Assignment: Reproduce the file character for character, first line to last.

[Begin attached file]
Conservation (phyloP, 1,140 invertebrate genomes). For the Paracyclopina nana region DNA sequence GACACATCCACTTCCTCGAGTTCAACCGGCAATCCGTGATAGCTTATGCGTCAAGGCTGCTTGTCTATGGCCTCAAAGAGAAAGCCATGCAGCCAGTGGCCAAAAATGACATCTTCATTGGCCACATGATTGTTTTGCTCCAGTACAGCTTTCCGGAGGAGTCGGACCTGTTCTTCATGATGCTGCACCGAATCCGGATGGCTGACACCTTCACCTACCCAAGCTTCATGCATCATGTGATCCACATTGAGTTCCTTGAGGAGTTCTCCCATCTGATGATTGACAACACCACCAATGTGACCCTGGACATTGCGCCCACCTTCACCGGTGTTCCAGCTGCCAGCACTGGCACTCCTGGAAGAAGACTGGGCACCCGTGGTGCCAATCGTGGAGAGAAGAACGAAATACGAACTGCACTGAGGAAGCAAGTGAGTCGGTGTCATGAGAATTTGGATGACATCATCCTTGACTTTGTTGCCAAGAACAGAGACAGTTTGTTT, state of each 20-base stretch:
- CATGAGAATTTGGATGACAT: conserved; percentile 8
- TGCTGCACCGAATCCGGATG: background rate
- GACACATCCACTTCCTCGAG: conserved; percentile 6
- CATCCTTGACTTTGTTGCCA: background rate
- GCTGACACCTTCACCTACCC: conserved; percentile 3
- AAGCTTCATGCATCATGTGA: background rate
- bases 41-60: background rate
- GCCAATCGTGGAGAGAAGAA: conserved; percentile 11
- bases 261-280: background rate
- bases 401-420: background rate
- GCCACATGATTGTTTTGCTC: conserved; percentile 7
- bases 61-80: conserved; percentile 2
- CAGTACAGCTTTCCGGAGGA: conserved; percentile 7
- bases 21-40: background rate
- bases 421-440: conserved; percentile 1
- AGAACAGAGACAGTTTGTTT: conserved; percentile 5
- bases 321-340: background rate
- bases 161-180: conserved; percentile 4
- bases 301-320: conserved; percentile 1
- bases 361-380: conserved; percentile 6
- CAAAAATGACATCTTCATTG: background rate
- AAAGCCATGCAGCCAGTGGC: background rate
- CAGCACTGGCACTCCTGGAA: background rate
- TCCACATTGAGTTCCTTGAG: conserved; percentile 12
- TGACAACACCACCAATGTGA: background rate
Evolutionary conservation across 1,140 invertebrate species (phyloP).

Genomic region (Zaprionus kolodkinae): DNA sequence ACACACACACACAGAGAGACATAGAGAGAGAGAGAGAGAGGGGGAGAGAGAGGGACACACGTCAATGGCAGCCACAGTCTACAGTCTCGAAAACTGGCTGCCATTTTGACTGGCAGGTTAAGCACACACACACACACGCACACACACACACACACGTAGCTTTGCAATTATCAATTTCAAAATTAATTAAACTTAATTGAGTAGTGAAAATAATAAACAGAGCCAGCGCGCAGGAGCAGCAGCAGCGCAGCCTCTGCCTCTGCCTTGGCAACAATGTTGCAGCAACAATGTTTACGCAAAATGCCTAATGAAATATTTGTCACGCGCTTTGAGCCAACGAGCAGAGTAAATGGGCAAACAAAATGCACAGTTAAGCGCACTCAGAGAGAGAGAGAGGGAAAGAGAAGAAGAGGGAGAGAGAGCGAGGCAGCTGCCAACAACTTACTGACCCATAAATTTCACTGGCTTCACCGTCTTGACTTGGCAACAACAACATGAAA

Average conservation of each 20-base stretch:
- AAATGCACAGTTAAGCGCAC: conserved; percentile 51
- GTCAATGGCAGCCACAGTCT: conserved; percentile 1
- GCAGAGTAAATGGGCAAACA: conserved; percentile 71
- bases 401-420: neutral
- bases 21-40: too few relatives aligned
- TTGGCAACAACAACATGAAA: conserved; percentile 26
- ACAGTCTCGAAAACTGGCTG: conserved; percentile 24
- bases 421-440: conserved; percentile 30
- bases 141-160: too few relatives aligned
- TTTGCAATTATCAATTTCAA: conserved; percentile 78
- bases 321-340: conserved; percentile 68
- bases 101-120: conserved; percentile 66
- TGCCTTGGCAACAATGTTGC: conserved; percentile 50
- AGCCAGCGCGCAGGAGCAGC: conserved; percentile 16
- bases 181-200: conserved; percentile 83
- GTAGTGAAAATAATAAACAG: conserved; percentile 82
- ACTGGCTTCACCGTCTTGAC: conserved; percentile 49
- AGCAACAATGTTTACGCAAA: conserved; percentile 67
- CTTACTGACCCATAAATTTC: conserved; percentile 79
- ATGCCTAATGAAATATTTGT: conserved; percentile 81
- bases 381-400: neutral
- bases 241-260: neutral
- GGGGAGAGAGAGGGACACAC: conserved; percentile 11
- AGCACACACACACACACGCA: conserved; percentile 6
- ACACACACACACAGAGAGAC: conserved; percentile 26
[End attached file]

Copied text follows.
Conservation (phyloP, 1,140 invertebrate genomes). For the Paracyclopina nana region DNA sequence GACACATCCACTTCCTCGAGTTCAACCGGCAATCCGTGATAGCTTATGCGTCAAGGCTGCTTGTCTATGGCCTCAAAGAGAAAGCCATGCAGCCAGTGGCCAAAAATGACATCTTCATTGGCCACATGATTGTTTTGCTCCAGTACAGCTTTCCGGAGGAGTCGGACCTGTTCTTCATGATGCTGCACCGAATCCGGATGGCTGACACCTTCACCTACCCAAGCTTCATGCATCATGTGATCCACATTGAGTTCCTTGAGGAGTTCTCCCATCTGATGATTGACAACACCACCAATGTGACCCTGGACATTGCGCCCACCTTCACCGGTGTTCCAGCTGCCAGCACTGGCACTCCTGGAAGAAGACTGGGCACCCGTGGTGCCAATCGTGGAGAGAAGAACGAAATACGAACTGCACTGAGGAAGCAAGTGAGTCGGTGTCATGAGAATTTGGATGACATCATCCTTGACTTTGTTGCCAAGAACAGAGACAGTTTGTTT, state of each 20-base stretch:
- CATGAGAATTTGGATGACAT: conserved; percentile 8
- TGCTGCACCGAATCCGGATG: background rate
- GACACATCCACTTCCTCGAG: conserved; percentile 6
- CATCCTTGACTTTGTTGCCA: background rate
- GCTGACACCTTCACCTACCC: conserved; percentile 3
- AAGCTTCATGCATCATGTGA: background rate
- bases 41-60: background rate
- GCCAATCGTGGAGAGAAGAA: conserved; percentile 11
- bases 261-280: background rate
- bases 401-420: background rate
- GCCACATGATTGTTTTGCTC: conserved; percentile 7
- bases 61-80: conserved; percentile 2
- CAGTACAGCTTTCCGGAGGA: conserved; percentile 7
- bases 21-40: background rate
- bases 421-440: conserved; percentile 1
- AGAACAGAGACAGTTTGTTT: conserved; percentile 5
- bases 321-340: background rate
- bases 161-180: conserved; percentile 4
- bases 301-320: conserved; percentile 1
- bases 361-380: conserved; percentile 6
- CAAAAATGACATCTTCATTG: background rate
- AAAGCCATGCAGCCAGTGGC: background rate
- CAGCACTGGCACTCCTGGAA: background rate
- TCCACATTGAGTTCCTTGAG: conserved; percentile 12
- TGACAACACCACCAATGTGA: background rate
Evolutionary conservation across 1,140 invertebrate species (phyloP).

Genomic region (Zaprionus kolodkinae): DNA sequence ACACACACACACAGAGAGACATAGAGAGAGAGAGAGAGAGGGGGAGAGAGAGGGACACACGTCAATGGCAGCCACAGTCTACAGTCTCGAAAACTGGCTGCCATTTTGACTGGCAGGTTAAGCACACACACACACACGCACACACACACACACACGTAGCTTTGCAATTATCAATTTCAAAATTAATTAAACTTAATTGAGTAGTGAAAATAATAAACAGAGCCAGCGCGCAGGAGCAGCAGCAGCGCAGCCTCTGCCTCTGCCTTGGCAACAATGTTGCAGCAACAATGTTTACGCAAAATGCCTAATGAAATATTTGTCACGCGCTTTGAGCCAACGAGCAGAGTAAATGGGCAAACAAAATGCACAGTTAAGCGCACTCAGAGAGAGAGAGAGGGAAAGAGAAGAAGAGGGAGAGAGAGCGAGGCAGCTGCCAACAACTTACTGACCCATAAATTTCACTGGCTTCACCGTCTTGACTTGGCAACAACAACATGAAA

Average conservation of each 20-base stretch:
- AAATGCACAGTTAAGCGCAC: conserved; percentile 51
- GTCAATGGCAGCCACAGTCT: conserved; percentile 1
- GCAGAGTAAATGGGCAAACA: conserved; percentile 71
- bases 401-420: neutral
- bases 21-40: too few relatives aligned
- TTGGCAACAACAACATGAAA: conserved; percentile 26
- ACAGTCTCGAAAACTGGCTG: conserved; percentile 24
- bases 421-440: conserved; percentile 30
- bases 141-160: too few relatives aligned
- TTTGCAATTATCAATTTCAA: conserved; percentile 78
- bases 321-340: conserved; percentile 68
- bases 101-120: conserved; percentile 66
- TGCCTTGGCAACAATGTTGC: conserved; percentile 50
- AGCCAGCGCGCAGGAGCAGC: conserved; percentile 16
- bases 181-200: conserved; percentile 83
- GTAGTGAAAATAATAAACAG: conserved; percentile 82
- ACTGGCTTCACCGTCTTGAC: conserved; percentile 49
- AGCAACAATGTTTACGCAAA: conserved; percentile 67
- CTTACTGACCCATAAATTTC: conserved; percentile 79
- ATGCCTAATGAAATATTTGT: conserved; percentile 81
- bases 381-400: neutral
- bases 241-260: neutral
- GGGGAGAGAGAGGGACACAC: conserved; percentile 11
- AGCACACACACACACACGCA: conserved; percentile 6
- ACACACACACACAGAGAGAC: conserved; percentile 26